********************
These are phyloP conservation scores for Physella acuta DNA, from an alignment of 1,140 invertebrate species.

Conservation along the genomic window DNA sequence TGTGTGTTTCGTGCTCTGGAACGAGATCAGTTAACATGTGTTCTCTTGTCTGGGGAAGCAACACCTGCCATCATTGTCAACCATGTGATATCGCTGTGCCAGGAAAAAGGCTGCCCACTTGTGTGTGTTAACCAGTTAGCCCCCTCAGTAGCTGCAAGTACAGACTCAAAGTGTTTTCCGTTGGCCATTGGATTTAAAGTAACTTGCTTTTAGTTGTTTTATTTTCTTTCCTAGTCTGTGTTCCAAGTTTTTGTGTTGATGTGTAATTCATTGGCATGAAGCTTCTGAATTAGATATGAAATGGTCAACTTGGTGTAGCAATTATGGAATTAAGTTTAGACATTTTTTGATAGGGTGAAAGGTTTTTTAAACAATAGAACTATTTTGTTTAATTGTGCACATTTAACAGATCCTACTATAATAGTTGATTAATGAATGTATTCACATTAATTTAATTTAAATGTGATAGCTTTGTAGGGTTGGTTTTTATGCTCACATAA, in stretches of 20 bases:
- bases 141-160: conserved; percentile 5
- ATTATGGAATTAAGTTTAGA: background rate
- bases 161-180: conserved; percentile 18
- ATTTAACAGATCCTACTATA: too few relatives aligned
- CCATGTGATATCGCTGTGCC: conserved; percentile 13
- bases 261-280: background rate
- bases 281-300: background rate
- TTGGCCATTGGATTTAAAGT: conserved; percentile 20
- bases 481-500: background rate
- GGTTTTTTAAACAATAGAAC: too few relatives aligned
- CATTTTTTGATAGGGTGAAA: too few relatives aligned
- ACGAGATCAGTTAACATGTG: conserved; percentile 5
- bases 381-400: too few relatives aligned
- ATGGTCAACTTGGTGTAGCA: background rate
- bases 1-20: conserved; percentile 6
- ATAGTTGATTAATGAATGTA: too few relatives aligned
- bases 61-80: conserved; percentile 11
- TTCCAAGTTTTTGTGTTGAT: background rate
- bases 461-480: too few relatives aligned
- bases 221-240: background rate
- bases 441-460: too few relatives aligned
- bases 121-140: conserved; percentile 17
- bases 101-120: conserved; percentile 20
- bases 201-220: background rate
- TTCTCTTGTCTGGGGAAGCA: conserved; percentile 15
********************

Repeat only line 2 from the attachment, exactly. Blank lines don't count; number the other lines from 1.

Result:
Conservation along the genomic window DNA sequence TGTGTGTTTCGTGCTCTGGAACGAGATCAGTTAACATGTGTTCTCTTGTCTGGGGAAGCAACACCTGCCATCATTGTCAACCATGTGATATCGCTGTGCCAGGAAAAAGGCTGCCCACTTGTGTGTGTTAACCAGTTAGCCCCCTCAGTAGCTGCAAGTACAGACTCAAAGTGTTTTCCGTTGGCCATTGGATTTAAAGTAACTTGCTTTTAGTTGTTTTATTTTCTTTCCTAGTCTGTGTTCCAAGTTTTTGTGTTGATGTGTAATTCATTGGCATGAAGCTTCTGAATTAGATATGAAATGGTCAACTTGGTGTAGCAATTATGGAATTAAGTTTAGACATTTTTTGATAGGGTGAAAGGTTTTTTAAACAATAGAACTATTTTGTTTAATTGTGCACATTTAACAGATCCTACTATAATAGTTGATTAATGAATGTATTCACATTAATTTAATTTAAATGTGATAGCTTTGTAGGGTTGGTTTTTATGCTCACATAA, in stretches of 20 bases: